Sunday, July 25, 2010

Review: Operation Monsoon

Operation Monsoon
Operation Monsoon, by Shona Ramaya, was my selection for the Spotlight Series Graywolf Press tour.  (For all participating books and blogs, see the schedule here.)

Operation Monsoon is a collection of five short stories, all of which revolve around upper-class life in India (and more specifically, Bengal.  I think) in the early 21st century.  Many of the stories have very interesting premises.  The first story, Gopal's Kitchen, is about live organ trafficking.  Another is about a polio-stricken woman who runs a highly successful match-making service.  The title story is about the impact a Naxalite terrorist had on a woman.  Another story is told entirely through email exchanges.  The fifth is about a woman doing her dissertation on the concept of belief.

Unfortunately, I didn't particularly enjoy this collection.  This will seem like an odd statement to make to people who aren't familiar with Indian literature, but once I realized these stories were mostly set in Calcutta (a city in the Indian state of Bengal), I had to steel myself.

[Start horrible stereotyping]  In my experience, Bengali authors (Jhumpa Lahiri, I'm looking at you) nearly only ever write about being Bengali.  They do not write about an "Indian" experience.  They write about a Bengali experience.  They think they're very different than the rest of India, and in my opinion, are often just a little superior, and it shows in their writing.  I suppose it's to be expected, as the state has a long and storied past full of writers, but I find it really annoying.   [End horrible stereotyping]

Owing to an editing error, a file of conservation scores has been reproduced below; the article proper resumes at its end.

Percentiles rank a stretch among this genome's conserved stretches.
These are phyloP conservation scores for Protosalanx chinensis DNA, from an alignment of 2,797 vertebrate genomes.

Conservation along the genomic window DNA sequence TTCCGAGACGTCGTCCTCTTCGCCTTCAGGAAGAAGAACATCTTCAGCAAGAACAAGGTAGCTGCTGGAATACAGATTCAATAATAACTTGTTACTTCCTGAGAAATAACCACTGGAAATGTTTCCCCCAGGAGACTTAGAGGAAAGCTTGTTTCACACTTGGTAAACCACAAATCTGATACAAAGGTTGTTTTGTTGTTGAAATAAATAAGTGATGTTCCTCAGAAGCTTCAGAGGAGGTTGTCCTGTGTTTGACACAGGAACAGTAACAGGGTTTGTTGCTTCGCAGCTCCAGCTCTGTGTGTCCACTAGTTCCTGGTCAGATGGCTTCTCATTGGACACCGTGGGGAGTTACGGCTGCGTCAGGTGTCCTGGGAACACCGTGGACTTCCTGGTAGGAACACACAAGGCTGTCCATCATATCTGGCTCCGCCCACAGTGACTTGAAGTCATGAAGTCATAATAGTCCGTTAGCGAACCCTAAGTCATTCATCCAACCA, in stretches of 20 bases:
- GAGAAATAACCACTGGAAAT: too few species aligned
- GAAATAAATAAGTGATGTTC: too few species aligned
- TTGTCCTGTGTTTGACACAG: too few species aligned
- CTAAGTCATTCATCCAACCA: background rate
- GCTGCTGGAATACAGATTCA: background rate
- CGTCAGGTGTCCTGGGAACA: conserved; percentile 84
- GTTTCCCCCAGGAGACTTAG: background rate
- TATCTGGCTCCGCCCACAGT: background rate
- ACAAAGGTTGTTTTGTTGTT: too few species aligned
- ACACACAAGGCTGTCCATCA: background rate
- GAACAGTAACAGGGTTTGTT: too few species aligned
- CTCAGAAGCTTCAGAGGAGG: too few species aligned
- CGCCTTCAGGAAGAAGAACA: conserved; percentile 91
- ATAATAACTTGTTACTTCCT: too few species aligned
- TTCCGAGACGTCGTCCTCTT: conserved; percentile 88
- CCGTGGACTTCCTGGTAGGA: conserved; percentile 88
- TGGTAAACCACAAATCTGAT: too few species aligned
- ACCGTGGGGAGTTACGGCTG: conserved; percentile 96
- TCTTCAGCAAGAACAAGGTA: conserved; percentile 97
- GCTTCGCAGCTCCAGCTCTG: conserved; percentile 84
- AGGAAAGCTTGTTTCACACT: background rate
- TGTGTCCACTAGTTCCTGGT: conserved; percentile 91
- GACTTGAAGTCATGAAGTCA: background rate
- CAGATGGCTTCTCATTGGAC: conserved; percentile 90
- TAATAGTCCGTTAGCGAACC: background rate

So.  I had a feeling from the start that I wasn't going to like this collection of stories.  To be fair, they weren't all about being Bengali.  But most of them were about pretty wealthy people in India and their difficulties.  It's not that I don't think rich Indians have problems, but it's hard for me to sympathize with people in stories who specifically mention the fact that they are wealthy.  Is it necessary to bring this up?  Can't I get the hint from context clues?  When someone in conversation mentions to me how rich she is, I tend to get a bad impression of that person.  The same is true for characters in stories.

But really, I think the main problem I struggled with in reading this book was that I couldn't connect to the stories.  I didn't feel an affinity for the characters- I didn't like any of them (except for the match-maker), and so I didn't have any desire to spend time with them.

And  that is a deal-breaker for me with short stories- they aren't about plot, but characters.  Not much can happen in the space of 50 pages, and so the character telling the story needs a strong and compelling voice.  That was missing here, and left me unengaged.


  1. I've never read Jhumpa Lahiri (she intimidates me for some reason), and I have no idea if I've ever read anything you would classify as Bengali-experience literature. I haven't read enough and don't know enough to have a clue what lit from different parts of India sound like. I'm sorry that the collection didn't work for you. (and if the rest of this comment made it sound like I thought the author of this collection was Lahiri, my apologies - I don't, that's just the first thing I thought of when reading your post).